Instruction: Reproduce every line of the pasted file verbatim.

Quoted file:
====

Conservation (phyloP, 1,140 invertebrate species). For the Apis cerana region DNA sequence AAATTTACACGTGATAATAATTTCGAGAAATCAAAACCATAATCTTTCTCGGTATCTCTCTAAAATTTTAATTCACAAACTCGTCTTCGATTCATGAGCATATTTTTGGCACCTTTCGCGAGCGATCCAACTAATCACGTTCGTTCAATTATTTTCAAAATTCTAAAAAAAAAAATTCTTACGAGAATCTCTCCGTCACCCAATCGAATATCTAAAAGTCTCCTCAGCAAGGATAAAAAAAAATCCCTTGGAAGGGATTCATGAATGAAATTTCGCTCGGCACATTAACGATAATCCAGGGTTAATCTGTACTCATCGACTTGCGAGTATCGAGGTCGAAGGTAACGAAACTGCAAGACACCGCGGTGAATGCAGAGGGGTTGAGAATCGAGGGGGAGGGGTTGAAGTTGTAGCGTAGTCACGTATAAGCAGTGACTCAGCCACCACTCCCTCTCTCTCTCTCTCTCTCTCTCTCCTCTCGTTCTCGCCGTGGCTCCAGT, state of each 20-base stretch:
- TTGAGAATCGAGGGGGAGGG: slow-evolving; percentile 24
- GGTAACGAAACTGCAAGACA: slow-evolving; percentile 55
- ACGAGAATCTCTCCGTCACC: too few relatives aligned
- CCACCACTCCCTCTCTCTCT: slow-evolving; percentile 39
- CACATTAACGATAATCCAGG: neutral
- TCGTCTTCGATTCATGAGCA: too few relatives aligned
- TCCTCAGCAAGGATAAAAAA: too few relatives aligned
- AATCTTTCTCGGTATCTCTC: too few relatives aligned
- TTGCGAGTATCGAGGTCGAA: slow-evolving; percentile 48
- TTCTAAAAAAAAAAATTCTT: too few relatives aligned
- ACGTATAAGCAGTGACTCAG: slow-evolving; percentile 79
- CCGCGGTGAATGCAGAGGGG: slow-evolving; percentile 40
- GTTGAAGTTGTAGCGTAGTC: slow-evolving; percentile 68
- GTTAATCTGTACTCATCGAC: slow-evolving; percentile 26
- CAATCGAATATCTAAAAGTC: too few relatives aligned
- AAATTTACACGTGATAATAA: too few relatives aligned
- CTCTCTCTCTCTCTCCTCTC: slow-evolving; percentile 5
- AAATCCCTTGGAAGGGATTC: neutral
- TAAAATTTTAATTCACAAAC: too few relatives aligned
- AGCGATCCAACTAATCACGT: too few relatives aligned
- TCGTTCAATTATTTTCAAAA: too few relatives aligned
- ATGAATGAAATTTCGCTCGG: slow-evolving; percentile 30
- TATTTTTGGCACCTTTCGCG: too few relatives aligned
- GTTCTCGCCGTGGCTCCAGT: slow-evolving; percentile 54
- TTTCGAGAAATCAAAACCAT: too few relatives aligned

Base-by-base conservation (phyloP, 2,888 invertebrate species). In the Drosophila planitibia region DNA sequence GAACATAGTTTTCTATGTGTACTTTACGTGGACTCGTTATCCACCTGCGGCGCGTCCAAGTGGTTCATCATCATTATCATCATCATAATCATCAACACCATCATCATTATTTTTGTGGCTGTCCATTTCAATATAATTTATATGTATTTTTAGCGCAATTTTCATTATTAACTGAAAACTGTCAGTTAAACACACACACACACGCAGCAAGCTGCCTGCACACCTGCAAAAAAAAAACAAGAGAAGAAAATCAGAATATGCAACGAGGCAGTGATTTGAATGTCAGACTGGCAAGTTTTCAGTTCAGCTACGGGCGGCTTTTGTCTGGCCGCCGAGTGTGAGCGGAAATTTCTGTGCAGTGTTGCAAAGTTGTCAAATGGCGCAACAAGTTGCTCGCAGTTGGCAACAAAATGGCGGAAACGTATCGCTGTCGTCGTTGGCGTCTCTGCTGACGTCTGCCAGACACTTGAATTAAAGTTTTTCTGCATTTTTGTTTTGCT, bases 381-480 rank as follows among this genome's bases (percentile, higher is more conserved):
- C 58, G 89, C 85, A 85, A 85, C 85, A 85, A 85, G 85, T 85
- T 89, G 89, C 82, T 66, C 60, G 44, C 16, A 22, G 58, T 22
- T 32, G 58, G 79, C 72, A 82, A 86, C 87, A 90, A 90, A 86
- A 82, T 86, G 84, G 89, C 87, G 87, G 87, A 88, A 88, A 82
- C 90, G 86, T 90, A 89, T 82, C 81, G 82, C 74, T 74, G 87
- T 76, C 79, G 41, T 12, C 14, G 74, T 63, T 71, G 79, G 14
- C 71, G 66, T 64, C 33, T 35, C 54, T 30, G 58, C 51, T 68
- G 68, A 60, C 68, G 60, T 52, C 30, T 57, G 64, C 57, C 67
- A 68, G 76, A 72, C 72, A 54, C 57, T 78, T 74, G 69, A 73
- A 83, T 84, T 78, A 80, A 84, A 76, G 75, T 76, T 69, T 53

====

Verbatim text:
Conservation (phyloP, 1,140 invertebrate species). For the Apis cerana region DNA sequence AAATTTACACGTGATAATAATTTCGAGAAATCAAAACCATAATCTTTCTCGGTATCTCTCTAAAATTTTAATTCACAAACTCGTCTTCGATTCATGAGCATATTTTTGGCACCTTTCGCGAGCGATCCAACTAATCACGTTCGTTCAATTATTTTCAAAATTCTAAAAAAAAAAATTCTTACGAGAATCTCTCCGTCACCCAATCGAATATCTAAAAGTCTCCTCAGCAAGGATAAAAAAAAATCCCTTGGAAGGGATTCATGAATGAAATTTCGCTCGGCACATTAACGATAATCCAGGGTTAATCTGTACTCATCGACTTGCGAGTATCGAGGTCGAAGGTAACGAAACTGCAAGACACCGCGGTGAATGCAGAGGGGTTGAGAATCGAGGGGGAGGGGTTGAAGTTGTAGCGTAGTCACGTATAAGCAGTGACTCAGCCACCACTCCCTCTCTCTCTCTCTCTCTCTCTCTCCTCTCGTTCTCGCCGTGGCTCCAGT, state of each 20-base stretch:
- TTGAGAATCGAGGGGGAGGG: slow-evolving; percentile 24
- GGTAACGAAACTGCAAGACA: slow-evolving; percentile 55
- ACGAGAATCTCTCCGTCACC: too few relatives aligned
- CCACCACTCCCTCTCTCTCT: slow-evolving; percentile 39
- CACATTAACGATAATCCAGG: neutral
- TCGTCTTCGATTCATGAGCA: too few relatives aligned
- TCCTCAGCAAGGATAAAAAA: too few relatives aligned
- AATCTTTCTCGGTATCTCTC: too few relatives aligned
- TTGCGAGTATCGAGGTCGAA: slow-evolving; percentile 48
- TTCTAAAAAAAAAAATTCTT: too few relatives aligned
- ACGTATAAGCAGTGACTCAG: slow-evolving; percentile 79
- CCGCGGTGAATGCAGAGGGG: slow-evolving; percentile 40
- GTTGAAGTTGTAGCGTAGTC: slow-evolving; percentile 68
- GTTAATCTGTACTCATCGAC: slow-evolving; percentile 26
- CAATCGAATATCTAAAAGTC: too few relatives aligned
- AAATTTACACGTGATAATAA: too few relatives aligned
- CTCTCTCTCTCTCTCCTCTC: slow-evolving; percentile 5
- AAATCCCTTGGAAGGGATTC: neutral
- TAAAATTTTAATTCACAAAC: too few relatives aligned
- AGCGATCCAACTAATCACGT: too few relatives aligned
- TCGTTCAATTATTTTCAAAA: too few relatives aligned
- ATGAATGAAATTTCGCTCGG: slow-evolving; percentile 30
- TATTTTTGGCACCTTTCGCG: too few relatives aligned
- GTTCTCGCCGTGGCTCCAGT: slow-evolving; percentile 54
- TTTCGAGAAATCAAAACCAT: too few relatives aligned

Base-by-base conservation (phyloP, 2,888 invertebrate species). In the Drosophila planitibia region DNA sequence GAACATAGTTTTCTATGTGTACTTTACGTGGACTCGTTATCCACCTGCGGCGCGTCCAAGTGGTTCATCATCATTATCATCATCATAATCATCAACACCATCATCATTATTTTTGTGGCTGTCCATTTCAATATAATTTATATGTATTTTTAGCGCAATTTTCATTATTAACTGAAAACTGTCAGTTAAACACACACACACACGCAGCAAGCTGCCTGCACACCTGCAAAAAAAAAACAAGAGAAGAAAATCAGAATATGCAACGAGGCAGTGATTTGAATGTCAGACTGGCAAGTTTTCAGTTCAGCTACGGGCGGCTTTTGTCTGGCCGCCGAGTGTGAGCGGAAATTTCTGTGCAGTGTTGCAAAGTTGTCAAATGGCGCAACAAGTTGCTCGCAGTTGGCAACAAAATGGCGGAAACGTATCGCTGTCGTCGTTGGCGTCTCTGCTGACGTCTGCCAGACACTTGAATTAAAGTTTTTCTGCATTTTTGTTTTGCT, bases 381-480 rank as follows among this genome's bases (percentile, higher is more conserved):
- C 58, G 89, C 85, A 85, A 85, C 85, A 85, A 85, G 85, T 85
- T 89, G 89, C 82, T 66, C 60, G 44, C 16, A 22, G 58, T 22
- T 32, G 58, G 79, C 72, A 82, A 86, C 87, A 90, A 90, A 86
- A 82, T 86, G 84, G 89, C 87, G 87, G 87, A 88, A 88, A 82
- C 90, G 86, T 90, A 89, T 82, C 81, G 82, C 74, T 74, G 87
- T 76, C 79, G 41, T 12, C 14, G 74, T 63, T 71, G 79, G 14
- C 71, G 66, T 64, C 33, T 35, C 54, T 30, G 58, C 51, T 68
- G 68, A 60, C 68, G 60, T 52, C 30, T 57, G 64, C 57, C 67
- A 68, G 76, A 72, C 72, A 54, C 57, T 78, T 74, G 69, A 73
- A 83, T 84, T 78, A 80, A 84, A 76, G 75, T 76, T 69, T 53